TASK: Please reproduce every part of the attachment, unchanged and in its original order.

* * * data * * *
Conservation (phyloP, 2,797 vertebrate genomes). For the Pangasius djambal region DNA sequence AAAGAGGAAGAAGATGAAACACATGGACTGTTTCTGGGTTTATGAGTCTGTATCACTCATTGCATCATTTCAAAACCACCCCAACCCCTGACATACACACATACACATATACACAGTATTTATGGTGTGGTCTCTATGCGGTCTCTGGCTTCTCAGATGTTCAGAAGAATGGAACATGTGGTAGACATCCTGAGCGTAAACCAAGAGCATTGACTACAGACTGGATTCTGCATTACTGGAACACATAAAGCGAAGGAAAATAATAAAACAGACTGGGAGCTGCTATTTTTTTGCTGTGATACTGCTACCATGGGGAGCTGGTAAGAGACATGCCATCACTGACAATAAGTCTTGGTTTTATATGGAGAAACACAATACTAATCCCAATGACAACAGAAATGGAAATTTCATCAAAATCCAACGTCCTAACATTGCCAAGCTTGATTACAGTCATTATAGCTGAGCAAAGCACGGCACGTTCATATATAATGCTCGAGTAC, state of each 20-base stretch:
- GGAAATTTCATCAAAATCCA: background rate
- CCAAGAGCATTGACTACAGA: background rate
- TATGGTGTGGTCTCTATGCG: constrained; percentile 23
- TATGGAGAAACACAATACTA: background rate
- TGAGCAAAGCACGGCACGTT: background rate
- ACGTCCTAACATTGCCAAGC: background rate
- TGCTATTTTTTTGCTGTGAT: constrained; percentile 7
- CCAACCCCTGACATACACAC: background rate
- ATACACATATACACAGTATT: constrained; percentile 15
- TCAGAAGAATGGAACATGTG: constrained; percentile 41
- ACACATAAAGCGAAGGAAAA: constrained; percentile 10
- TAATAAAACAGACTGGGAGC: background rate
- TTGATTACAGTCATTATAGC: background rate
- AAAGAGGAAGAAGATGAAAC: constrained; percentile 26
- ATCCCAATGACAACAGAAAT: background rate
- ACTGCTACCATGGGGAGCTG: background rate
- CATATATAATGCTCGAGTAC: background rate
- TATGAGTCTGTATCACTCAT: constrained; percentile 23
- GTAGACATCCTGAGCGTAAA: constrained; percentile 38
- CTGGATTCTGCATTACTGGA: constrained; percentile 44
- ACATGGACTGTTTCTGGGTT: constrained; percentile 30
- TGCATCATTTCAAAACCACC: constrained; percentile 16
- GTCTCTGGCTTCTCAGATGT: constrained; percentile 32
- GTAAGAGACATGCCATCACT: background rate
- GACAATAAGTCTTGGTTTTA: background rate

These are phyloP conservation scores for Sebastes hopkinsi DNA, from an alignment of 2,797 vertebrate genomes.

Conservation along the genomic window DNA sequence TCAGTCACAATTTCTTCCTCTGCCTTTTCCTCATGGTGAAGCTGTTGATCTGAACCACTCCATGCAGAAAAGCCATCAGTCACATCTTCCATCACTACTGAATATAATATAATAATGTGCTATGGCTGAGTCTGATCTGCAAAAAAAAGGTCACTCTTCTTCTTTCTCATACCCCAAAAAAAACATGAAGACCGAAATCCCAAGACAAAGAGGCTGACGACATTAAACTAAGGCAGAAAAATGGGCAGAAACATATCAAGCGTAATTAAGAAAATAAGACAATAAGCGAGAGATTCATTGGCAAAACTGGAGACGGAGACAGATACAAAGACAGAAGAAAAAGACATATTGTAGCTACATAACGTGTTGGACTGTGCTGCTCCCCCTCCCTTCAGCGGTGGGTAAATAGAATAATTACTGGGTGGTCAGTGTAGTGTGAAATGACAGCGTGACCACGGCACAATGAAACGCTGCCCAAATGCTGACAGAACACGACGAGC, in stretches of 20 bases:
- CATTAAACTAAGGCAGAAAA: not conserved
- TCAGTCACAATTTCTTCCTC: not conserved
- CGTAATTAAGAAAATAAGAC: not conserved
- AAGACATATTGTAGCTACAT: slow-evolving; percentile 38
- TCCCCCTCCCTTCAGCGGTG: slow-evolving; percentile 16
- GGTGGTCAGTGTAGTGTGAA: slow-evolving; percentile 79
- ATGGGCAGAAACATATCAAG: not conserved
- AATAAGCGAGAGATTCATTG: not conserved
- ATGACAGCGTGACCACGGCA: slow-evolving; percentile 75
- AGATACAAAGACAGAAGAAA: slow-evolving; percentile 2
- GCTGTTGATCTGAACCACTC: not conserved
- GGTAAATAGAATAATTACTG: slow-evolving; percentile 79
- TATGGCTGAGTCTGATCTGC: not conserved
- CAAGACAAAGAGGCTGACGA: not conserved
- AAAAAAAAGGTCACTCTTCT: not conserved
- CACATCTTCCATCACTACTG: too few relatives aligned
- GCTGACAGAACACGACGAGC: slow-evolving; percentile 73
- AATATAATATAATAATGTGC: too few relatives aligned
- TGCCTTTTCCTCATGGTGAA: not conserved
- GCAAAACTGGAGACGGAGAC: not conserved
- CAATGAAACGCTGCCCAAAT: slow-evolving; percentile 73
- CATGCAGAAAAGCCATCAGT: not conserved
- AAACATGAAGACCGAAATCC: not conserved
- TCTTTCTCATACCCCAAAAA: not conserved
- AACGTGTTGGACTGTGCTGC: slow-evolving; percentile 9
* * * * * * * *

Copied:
Conservation (phyloP, 2,797 vertebrate genomes). For the Pangasius djambal region DNA sequence AAAGAGGAAGAAGATGAAACACATGGACTGTTTCTGGGTTTATGAGTCTGTATCACTCATTGCATCATTTCAAAACCACCCCAACCCCTGACATACACACATACACATATACACAGTATTTATGGTGTGGTCTCTATGCGGTCTCTGGCTTCTCAGATGTTCAGAAGAATGGAACATGTGGTAGACATCCTGAGCGTAAACCAAGAGCATTGACTACAGACTGGATTCTGCATTACTGGAACACATAAAGCGAAGGAAAATAATAAAACAGACTGGGAGCTGCTATTTTTTTGCTGTGATACTGCTACCATGGGGAGCTGGTAAGAGACATGCCATCACTGACAATAAGTCTTGGTTTTATATGGAGAAACACAATACTAATCCCAATGACAACAGAAATGGAAATTTCATCAAAATCCAACGTCCTAACATTGCCAAGCTTGATTACAGTCATTATAGCTGAGCAAAGCACGGCACGTTCATATATAATGCTCGAGTAC, state of each 20-base stretch:
- GGAAATTTCATCAAAATCCA: background rate
- CCAAGAGCATTGACTACAGA: background rate
- TATGGTGTGGTCTCTATGCG: constrained; percentile 23
- TATGGAGAAACACAATACTA: background rate
- TGAGCAAAGCACGGCACGTT: background rate
- ACGTCCTAACATTGCCAAGC: background rate
- TGCTATTTTTTTGCTGTGAT: constrained; percentile 7
- CCAACCCCTGACATACACAC: background rate
- ATACACATATACACAGTATT: constrained; percentile 15
- TCAGAAGAATGGAACATGTG: constrained; percentile 41
- ACACATAAAGCGAAGGAAAA: constrained; percentile 10
- TAATAAAACAGACTGGGAGC: background rate
- TTGATTACAGTCATTATAGC: background rate
- AAAGAGGAAGAAGATGAAAC: constrained; percentile 26
- ATCCCAATGACAACAGAAAT: background rate
- ACTGCTACCATGGGGAGCTG: background rate
- CATATATAATGCTCGAGTAC: background rate
- TATGAGTCTGTATCACTCAT: constrained; percentile 23
- GTAGACATCCTGAGCGTAAA: constrained; percentile 38
- CTGGATTCTGCATTACTGGA: constrained; percentile 44
- ACATGGACTGTTTCTGGGTT: constrained; percentile 30
- TGCATCATTTCAAAACCACC: constrained; percentile 16
- GTCTCTGGCTTCTCAGATGT: constrained; percentile 32
- GTAAGAGACATGCCATCACT: background rate
- GACAATAAGTCTTGGTTTTA: background rate

These are phyloP conservation scores for Sebastes hopkinsi DNA, from an alignment of 2,797 vertebrate genomes.

Conservation along the genomic window DNA sequence TCAGTCACAATTTCTTCCTCTGCCTTTTCCTCATGGTGAAGCTGTTGATCTGAACCACTCCATGCAGAAAAGCCATCAGTCACATCTTCCATCACTACTGAATATAATATAATAATGTGCTATGGCTGAGTCTGATCTGCAAAAAAAAGGTCACTCTTCTTCTTTCTCATACCCCAAAAAAAACATGAAGACCGAAATCCCAAGACAAAGAGGCTGACGACATTAAACTAAGGCAGAAAAATGGGCAGAAACATATCAAGCGTAATTAAGAAAATAAGACAATAAGCGAGAGATTCATTGGCAAAACTGGAGACGGAGACAGATACAAAGACAGAAGAAAAAGACATATTGTAGCTACATAACGTGTTGGACTGTGCTGCTCCCCCTCCCTTCAGCGGTGGGTAAATAGAATAATTACTGGGTGGTCAGTGTAGTGTGAAATGACAGCGTGACCACGGCACAATGAAACGCTGCCCAAATGCTGACAGAACACGACGAGC, in stretches of 20 bases:
- CATTAAACTAAGGCAGAAAA: not conserved
- TCAGTCACAATTTCTTCCTC: not conserved
- CGTAATTAAGAAAATAAGAC: not conserved
- AAGACATATTGTAGCTACAT: slow-evolving; percentile 38
- TCCCCCTCCCTTCAGCGGTG: slow-evolving; percentile 16
- GGTGGTCAGTGTAGTGTGAA: slow-evolving; percentile 79
- ATGGGCAGAAACATATCAAG: not conserved
- AATAAGCGAGAGATTCATTG: not conserved
- ATGACAGCGTGACCACGGCA: slow-evolving; percentile 75
- AGATACAAAGACAGAAGAAA: slow-evolving; percentile 2
- GCTGTTGATCTGAACCACTC: not conserved
- GGTAAATAGAATAATTACTG: slow-evolving; percentile 79
- TATGGCTGAGTCTGATCTGC: not conserved
- CAAGACAAAGAGGCTGACGA: not conserved
- AAAAAAAAGGTCACTCTTCT: not conserved
- CACATCTTCCATCACTACTG: too few relatives aligned
- GCTGACAGAACACGACGAGC: slow-evolving; percentile 73
- AATATAATATAATAATGTGC: too few relatives aligned
- TGCCTTTTCCTCATGGTGAA: not conserved
- GCAAAACTGGAGACGGAGAC: not conserved
- CAATGAAACGCTGCCCAAAT: slow-evolving; percentile 73
- CATGCAGAAAAGCCATCAGT: not conserved
- AAACATGAAGACCGAAATCC: not conserved
- TCTTTCTCATACCCCAAAAA: not conserved
- AACGTGTTGGACTGTGCTGC: slow-evolving; percentile 9